An array of pointers or a pointer of arrays?

By | April 7, 2016

There is a very subtle difference in the following:

int *myarray[10] v's int (*myarray)[10]

The first declaration is interpreted as an array of 10 integers, that are pointers. That is you have 1 array holding 10 pointers that are of type integer.

The square brackets have a higher precedence so the myarray[10] gets defined first.

The second statement says myarray is a pointer (evaluating the brackets first) and it points to an array.

Back to basics

Here is a simple piece of code declaring an array of 10 chars. Each char is 1 byte by default. And copies into the array a 3 character string “foo”.

It then prints out name as a string (note that names is actually a pointer to the first element names[0]) and the %s qualifier tells the program to print a string.

To print just 1 character, use the %c qualifier and specify a character position such as names[1].

#include <stdio.h>
#include <string.h>
int main(int argc, char const *argv[]){
 char names[10];
 strcpy(names, "foo");
 printf("%s\n", names);
 printf("%c\n", names[1]);
}

Output

>> foo
>> o

 

int (*myarray)[10]

Working with pointers to an array is a slightly different proposition. If you do:

 char (*names)[10];
 strcpy(names, "foo");

you will get an error of:

incompatible pointer types passing ‘char (*)[10]’ to parameter of type ‘char *’

because strcpy is expecting a “char *” input. To get around this you can use the memcpy function because memcpy can take a void pointer as an input.

void *memcpy(void *str1, const void *str2, size_t n)

The trick with memcpy though is that you have to allocate some memory first via malloc.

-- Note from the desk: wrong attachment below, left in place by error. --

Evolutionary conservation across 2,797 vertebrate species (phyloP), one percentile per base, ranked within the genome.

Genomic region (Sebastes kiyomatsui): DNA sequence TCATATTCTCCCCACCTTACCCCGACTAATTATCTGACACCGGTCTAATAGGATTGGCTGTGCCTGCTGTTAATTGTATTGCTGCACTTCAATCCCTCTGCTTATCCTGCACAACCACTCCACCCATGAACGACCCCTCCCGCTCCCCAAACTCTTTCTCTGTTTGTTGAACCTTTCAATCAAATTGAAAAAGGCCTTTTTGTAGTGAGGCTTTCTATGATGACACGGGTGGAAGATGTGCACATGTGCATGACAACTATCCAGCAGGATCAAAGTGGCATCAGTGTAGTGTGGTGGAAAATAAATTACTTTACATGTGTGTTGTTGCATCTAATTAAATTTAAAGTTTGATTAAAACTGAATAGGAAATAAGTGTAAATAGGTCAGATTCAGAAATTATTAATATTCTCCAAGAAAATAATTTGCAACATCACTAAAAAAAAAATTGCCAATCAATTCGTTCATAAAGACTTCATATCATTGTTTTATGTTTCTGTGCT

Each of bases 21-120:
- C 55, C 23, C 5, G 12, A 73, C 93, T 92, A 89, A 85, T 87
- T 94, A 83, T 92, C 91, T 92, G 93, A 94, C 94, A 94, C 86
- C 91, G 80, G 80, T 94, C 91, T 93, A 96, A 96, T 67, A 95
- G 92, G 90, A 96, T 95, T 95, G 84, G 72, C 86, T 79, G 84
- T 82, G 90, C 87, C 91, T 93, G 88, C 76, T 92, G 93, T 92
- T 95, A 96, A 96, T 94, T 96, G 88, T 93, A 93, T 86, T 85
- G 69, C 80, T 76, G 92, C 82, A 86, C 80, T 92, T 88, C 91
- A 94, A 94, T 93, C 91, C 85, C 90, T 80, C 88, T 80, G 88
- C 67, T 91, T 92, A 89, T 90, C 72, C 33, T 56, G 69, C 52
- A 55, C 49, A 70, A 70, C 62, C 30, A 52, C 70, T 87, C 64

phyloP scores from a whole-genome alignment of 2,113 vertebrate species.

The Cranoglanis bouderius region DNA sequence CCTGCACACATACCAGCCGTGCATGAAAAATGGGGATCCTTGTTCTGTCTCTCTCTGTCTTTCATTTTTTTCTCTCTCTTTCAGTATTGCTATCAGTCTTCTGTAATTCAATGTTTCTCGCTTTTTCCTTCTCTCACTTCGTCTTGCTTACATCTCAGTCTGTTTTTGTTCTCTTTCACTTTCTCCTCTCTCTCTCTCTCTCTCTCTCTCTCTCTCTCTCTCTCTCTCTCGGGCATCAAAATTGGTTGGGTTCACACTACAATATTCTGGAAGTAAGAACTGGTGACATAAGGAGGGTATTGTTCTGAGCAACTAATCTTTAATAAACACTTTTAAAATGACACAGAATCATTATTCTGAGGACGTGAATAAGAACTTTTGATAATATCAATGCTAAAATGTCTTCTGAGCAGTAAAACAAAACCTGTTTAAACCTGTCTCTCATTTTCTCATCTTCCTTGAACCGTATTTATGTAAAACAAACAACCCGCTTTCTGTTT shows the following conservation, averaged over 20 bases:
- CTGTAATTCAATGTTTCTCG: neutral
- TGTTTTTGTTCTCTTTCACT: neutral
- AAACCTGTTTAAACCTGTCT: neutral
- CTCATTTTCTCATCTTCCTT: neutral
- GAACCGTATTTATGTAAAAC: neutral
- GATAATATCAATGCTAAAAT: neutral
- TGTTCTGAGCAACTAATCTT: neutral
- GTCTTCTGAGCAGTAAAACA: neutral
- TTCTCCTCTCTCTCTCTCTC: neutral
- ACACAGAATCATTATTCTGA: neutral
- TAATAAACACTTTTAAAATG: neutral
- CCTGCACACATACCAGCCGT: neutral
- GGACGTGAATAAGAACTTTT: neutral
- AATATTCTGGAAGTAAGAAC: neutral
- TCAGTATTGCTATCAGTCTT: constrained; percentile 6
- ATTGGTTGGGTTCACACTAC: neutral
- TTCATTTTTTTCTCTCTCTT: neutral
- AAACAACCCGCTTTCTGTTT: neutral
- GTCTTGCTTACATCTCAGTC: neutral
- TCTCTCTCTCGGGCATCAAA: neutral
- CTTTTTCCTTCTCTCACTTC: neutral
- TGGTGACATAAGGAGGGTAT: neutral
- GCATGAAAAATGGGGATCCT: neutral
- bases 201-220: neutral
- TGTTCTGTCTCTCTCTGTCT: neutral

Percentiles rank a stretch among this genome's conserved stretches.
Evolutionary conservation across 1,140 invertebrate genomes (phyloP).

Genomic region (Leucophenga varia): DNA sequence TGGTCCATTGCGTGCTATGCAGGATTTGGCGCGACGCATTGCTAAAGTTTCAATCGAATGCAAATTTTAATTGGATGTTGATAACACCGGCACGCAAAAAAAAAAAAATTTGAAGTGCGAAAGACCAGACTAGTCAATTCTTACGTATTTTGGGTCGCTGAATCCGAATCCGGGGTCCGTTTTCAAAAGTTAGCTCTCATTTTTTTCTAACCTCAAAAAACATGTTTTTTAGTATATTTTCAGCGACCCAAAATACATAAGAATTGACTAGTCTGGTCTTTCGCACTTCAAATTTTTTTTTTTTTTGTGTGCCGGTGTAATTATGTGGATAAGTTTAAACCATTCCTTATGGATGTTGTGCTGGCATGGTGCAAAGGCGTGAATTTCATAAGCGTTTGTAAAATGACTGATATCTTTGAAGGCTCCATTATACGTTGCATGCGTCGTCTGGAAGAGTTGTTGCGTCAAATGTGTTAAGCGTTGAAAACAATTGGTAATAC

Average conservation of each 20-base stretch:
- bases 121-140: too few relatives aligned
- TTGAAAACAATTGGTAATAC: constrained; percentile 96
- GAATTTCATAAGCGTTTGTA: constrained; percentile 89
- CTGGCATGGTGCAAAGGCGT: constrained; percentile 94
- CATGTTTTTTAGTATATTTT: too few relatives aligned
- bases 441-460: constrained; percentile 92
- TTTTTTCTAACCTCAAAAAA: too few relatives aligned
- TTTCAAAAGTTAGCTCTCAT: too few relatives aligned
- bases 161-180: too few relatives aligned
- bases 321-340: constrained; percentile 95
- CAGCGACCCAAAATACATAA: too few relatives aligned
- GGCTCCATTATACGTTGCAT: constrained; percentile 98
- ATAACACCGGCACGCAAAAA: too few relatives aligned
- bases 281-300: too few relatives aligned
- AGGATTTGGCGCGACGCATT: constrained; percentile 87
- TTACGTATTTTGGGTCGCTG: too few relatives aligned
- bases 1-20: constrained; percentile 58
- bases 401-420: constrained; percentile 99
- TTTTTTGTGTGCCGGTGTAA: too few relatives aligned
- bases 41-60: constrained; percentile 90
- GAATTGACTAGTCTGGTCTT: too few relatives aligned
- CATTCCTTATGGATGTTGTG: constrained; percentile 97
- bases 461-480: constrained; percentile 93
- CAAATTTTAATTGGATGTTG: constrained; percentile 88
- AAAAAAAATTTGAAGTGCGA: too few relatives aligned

names = malloc(10 * 4);

If you don’t, your good old friend Seg Fault will come and visit. (Segmentation fault: 11). Here is the new code for main.

 char (*names)[10];
 names = malloc(10 * 4);
 memcpy(names, "sue", 3);
 printf("%s\n", (*names));
 printf("%c\n", (*names)[1]);

This will print:

>> sue
>> u

Note that memcpy(names, “sue”, 3) and memcpy(names[0], “sue”, 3) are equivalent because the name of the array and the first element of an array both have the same pointer value.

Getting Funky

Let’s try this:

memcpy(names[1], "sue", 3);

I’m placing “sue” in the second block of 10 bytes of the names array. To print this out, I’ll need to point to this second position.

printf("%s\n", (*(names+1)));

A picture might help here.

Screen Shot 2016-04-05 at 8.15.09 AM

Screen Shot 2016-04-05 at 8.14.37 AM

“sue” in hex has moved 10 bytes. 0x00 is 1 byte so count 10 sets of 00.

To print out the u character, do:

printf(“%c\n”, (*(names+1))[1]);

Notes

To allocate values to a pointer to an array, the assignment operator (=) cannot be used.

char (*names)[32];
names[0] = "James";

This won’t work and will result in “error: array type ‘char [32]’ is not assignable”. This is because arrays are not assignable. The strcpy or memcpy function has to be used from string.h library.

 

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